Two months ago, I penned a column called “The Future Is Now.” In it, I painted a challenging environment for nursing homes, one that would clearly tax their ability to accommodate, innovate and, ultimately, survive. Indeed, I suggested that the future for nursing facilities “doesn't look all that auspicious.” In sharing that column with colleagues, both past and present, I've been taken with the sigh of relief emanating from those who choose to throw their lot in with assisted living. Not that they didn't see themselves as long-term care leaders more than capable of meeting the challenges confronting nursing homes. Only that they had chosen to confront those challenges, not by grappling with them, but by redirecting their energies to the “new paradigm” of facility-based long-term care—assisted living. Well, my friends, this column is for you.
And yes, it is true that assisted living has enjoyed an almost meteoric rise in public acceptance and utilization. Almost too much so. Its popularity in the long-term care marketplace was such that, for a brief period just a few years ago, product supply clearly exceeded demand. Occupancy levels dropped precipitously. And many companies and individual facilities were tossed onto the dustbin of economic history. But the beauty of free enterprise is that markets do self-correct. Indeed, bankruptcy is very therapeutic (except, of course, for those actually immersed in Chapter 11). It adjusts price, supply, and demand almost painlessly (again, other than for those actually experiencing the pain).
Assisted living occupancies are, again, approaching historic highs. As pointed out recently by the board chair of the National Investment Center for the Seniors Housing & Care Industries (NIC), “Seniors housing is producing very attractive returns. Investors in Emeritus Assisted Living [for example] enjoyed a 403 percent return in a year.” Industry-wide, mean occupancy is again pushing 90% (compared with 88% in nursing facilities). Indeed, enthused an NIC flyer, “The seniors housing and care industry has never been hotter.”
So, why worry? Well, to understand why you should worry, you have to delve just a bit into the history of assisted living. You have to understand the genesis of its popularity. Yes, assisted living did attract a following among those looking for a more palatable long-term care service. But were we really seeing increasing acceptance on the part of seniors (and their families) of assisted living as their product of choice? Or is it more likely that assisted living was seen simply as the lesser of two evils when compared with nursing homes? Not a question we might wish to confront. But one that has to be grappled with if we are to effectively address (and successfully accommodate to) the future of assisted living.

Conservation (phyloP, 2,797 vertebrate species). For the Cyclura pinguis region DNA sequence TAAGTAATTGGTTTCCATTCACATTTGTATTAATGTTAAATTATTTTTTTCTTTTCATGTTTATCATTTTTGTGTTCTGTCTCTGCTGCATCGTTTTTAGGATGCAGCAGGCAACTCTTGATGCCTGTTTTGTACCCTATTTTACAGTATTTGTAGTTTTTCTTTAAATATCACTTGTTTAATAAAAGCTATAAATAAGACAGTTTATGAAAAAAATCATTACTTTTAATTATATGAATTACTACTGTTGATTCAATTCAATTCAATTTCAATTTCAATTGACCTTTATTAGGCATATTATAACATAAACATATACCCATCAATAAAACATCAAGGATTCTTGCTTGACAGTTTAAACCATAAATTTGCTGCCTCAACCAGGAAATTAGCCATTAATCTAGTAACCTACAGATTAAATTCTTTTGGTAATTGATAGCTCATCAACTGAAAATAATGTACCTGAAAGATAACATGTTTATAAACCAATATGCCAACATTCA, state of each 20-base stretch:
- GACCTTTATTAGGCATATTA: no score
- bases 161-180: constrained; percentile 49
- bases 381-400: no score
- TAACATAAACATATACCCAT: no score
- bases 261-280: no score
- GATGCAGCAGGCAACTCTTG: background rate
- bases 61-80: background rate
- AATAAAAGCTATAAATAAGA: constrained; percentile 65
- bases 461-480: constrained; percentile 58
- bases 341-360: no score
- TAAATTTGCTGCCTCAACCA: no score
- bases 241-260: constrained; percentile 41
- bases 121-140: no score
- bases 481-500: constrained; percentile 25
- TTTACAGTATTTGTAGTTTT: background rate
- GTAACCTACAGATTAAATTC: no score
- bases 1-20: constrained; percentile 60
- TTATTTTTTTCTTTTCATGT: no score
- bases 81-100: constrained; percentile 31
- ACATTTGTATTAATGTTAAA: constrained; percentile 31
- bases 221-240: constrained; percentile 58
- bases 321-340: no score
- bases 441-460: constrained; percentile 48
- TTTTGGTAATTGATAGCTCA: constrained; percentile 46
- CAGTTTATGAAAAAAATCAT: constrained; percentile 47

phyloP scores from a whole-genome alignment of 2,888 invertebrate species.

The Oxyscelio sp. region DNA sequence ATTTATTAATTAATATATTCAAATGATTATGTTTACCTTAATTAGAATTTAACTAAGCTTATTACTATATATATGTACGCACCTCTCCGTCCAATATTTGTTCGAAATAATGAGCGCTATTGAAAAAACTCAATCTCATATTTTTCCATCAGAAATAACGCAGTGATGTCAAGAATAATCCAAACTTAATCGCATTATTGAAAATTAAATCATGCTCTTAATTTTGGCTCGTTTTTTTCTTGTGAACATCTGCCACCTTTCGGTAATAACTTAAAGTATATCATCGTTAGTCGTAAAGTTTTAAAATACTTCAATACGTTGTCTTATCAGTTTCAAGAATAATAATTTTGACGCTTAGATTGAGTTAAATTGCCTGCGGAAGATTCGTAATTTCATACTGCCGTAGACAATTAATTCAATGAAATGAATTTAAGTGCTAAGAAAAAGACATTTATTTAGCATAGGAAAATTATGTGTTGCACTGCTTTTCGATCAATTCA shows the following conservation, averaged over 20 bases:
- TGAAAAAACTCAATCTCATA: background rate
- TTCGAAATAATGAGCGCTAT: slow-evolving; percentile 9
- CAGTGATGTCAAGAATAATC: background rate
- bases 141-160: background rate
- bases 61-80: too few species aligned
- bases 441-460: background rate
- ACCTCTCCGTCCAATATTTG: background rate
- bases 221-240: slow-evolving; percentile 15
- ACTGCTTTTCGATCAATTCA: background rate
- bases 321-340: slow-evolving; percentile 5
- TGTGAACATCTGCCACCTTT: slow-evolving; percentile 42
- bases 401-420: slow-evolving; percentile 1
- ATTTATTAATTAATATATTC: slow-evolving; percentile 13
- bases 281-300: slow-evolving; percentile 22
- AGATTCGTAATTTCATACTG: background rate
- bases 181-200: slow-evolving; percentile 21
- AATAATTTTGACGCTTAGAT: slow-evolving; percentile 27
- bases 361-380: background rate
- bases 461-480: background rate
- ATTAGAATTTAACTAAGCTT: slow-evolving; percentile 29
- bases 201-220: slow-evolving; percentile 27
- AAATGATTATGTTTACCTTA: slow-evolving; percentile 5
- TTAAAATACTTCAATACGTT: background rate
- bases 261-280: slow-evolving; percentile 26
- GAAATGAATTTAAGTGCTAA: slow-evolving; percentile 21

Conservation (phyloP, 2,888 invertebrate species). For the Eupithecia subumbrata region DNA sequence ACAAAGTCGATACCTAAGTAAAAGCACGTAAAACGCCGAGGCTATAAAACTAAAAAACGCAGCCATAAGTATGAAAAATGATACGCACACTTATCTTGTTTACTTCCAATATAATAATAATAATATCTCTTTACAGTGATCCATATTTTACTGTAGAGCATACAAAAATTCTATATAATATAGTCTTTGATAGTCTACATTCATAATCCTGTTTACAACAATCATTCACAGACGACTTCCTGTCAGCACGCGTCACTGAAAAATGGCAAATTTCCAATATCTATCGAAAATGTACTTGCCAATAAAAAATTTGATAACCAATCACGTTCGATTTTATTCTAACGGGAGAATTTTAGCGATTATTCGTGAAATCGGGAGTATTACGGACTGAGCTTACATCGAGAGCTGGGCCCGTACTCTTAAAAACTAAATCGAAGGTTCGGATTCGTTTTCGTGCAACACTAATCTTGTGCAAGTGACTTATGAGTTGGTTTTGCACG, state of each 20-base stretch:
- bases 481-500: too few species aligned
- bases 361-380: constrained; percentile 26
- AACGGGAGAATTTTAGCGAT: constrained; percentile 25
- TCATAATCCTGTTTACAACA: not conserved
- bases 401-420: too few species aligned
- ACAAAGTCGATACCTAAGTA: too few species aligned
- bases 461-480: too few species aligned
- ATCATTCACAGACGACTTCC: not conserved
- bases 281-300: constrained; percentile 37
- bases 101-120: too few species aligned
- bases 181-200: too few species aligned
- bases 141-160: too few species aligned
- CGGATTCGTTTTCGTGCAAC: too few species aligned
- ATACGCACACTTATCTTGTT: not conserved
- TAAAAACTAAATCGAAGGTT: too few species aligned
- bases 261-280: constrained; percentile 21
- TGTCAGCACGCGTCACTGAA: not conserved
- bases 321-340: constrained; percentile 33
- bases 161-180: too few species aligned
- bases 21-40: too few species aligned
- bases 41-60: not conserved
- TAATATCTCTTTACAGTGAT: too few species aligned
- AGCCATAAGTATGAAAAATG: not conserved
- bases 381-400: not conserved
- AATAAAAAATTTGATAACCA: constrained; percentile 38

I mean, if there's something inherently attractive about assisted living, not just that it's relatively more palatable when compared with nursing facilities, then one course of action might be the most appropriate. But, heaven forbid, if assisted living is desirable simply as an alternative to nursing homes, then an entirely different path might be called for. You might not like the question, but failure to address it will pretty much doom to futility your strategic choices.
Again, like it or not, what we might really be talking about here is an overwhelming popular aversion to facility-based care, no matter what the setting. If the countless focus groups I've conducted have taught me anything, it's that seniors recognize—but don't wish to be confronted with images of—their impending frailty. Say what you will about public perceptions of nursing homes, I have always argued that the average senior's aversion to them stems less from the issue of facility quality than from an unwillingness to confront the realities of aging. A facility whose primary purpose is to deal with the frailties and illnesses accompanying aging is not likely to be embraced by its customers. Forget what it's called. I would emphasize that I include assisted living in this analysis. Assisted living facilities are, after all, not all that different from nursing homes in terms of their customers' frailty.
I've taken my share of brickbats for having offered some years ago a definition of assisted living as “a nursing home with a chandelier.” But the phrase was never meant to belittle assisted living. Rather, it is simple shorthand for the reality that assisted living facilities deal with exactly the same residents as did the nursing homes of yore (then called intermediate care facilities, or ICFs). Thus my description of them as “nursing homes.” While assisted living facilities have had to attract residents in a highly competitive market, nursing homes did not—thus the “chandelier.” The customers remain the same—the same moderate level of ADL dependencies, the same incidence of cognitive impairment. While preferring the ambience of assisted living (again, the chandelier) over the institutional flavor of the traditional nursing home, most customers still see assisted living for what it really is—a healthcare provider whose purpose lies in caring for the elderly and the needs attendant to aging. Changing the corporate logo from “assisted living” to “senior living” doesn't change that.